Dr Maria Montessori was born in Italy in 1870, a woman ahead of her time. In 1896 she became the first woman to qualify as a medical doctor in Italy. When she volunteered to join a research programme at a psychiatric clinic which involved visiting children’s asylums, Dr. Montessori observed that the lack of sensorial stimulation and activities with their hands was contributing to the children’s conditions.
Dr. Montessori also became interested in the work of Jean Itard, who had developed techniques of education through the senses, and Edouard Seguin, who was working to adapt these techniques to mainstream education. Dr. Montessori would use these materials in new ways.
Her work in the asylums with children who, at the time, were labelled as ‘mentally retarded’ and ‘disturbed’, marked a shift for Dr. Montessori from a physician to an educator. She studied pedagogy, anthropology and educational philosophy, and from the results that she saw in the children from the asylums, she became interested in the impact of the environment on learning and behaviour. In January 1907 an opportunity came to work with ‘normal’ children in a deprived area in Rome. Dr. Montessori established her first Casa dei Bambini (Children’s House), developing her educational approach on the strength of the progress that the children were making.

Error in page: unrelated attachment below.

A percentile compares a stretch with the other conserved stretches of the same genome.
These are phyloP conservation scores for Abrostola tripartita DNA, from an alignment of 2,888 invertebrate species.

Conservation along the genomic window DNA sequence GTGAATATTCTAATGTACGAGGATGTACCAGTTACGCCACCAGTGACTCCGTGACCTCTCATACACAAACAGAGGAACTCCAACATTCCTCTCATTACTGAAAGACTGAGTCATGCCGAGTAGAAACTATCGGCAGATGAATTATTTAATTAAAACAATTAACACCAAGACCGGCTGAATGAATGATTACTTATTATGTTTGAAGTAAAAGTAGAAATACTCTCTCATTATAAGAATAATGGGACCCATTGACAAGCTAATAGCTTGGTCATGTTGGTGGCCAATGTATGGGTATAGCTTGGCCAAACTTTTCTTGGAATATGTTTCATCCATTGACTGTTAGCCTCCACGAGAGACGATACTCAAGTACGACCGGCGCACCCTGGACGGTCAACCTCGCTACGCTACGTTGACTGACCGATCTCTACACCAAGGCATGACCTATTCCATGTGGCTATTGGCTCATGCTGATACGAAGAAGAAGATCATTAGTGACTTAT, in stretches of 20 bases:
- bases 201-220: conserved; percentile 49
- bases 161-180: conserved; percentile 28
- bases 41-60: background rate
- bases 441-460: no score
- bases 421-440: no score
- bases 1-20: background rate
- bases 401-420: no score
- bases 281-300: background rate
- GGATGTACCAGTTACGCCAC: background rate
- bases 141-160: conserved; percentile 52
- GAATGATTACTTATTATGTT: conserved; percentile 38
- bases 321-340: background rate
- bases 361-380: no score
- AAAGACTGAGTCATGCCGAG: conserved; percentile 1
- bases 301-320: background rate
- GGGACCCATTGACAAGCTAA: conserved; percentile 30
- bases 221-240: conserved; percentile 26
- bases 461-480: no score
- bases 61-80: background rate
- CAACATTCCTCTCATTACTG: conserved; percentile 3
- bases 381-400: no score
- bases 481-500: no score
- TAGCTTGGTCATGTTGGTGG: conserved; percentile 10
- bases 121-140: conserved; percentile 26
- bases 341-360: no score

According to Dr Montessori, during the first 6 years of life, children are engaged in a process of self-construction, and our job as educators is to remove any obstacles that may interfere with this process. Thus, a basic tenet of Dr. Montessori’s principles was her realization that when children are placed in an environment where the activities are designed to support their natural development, they have the power to educate themselves.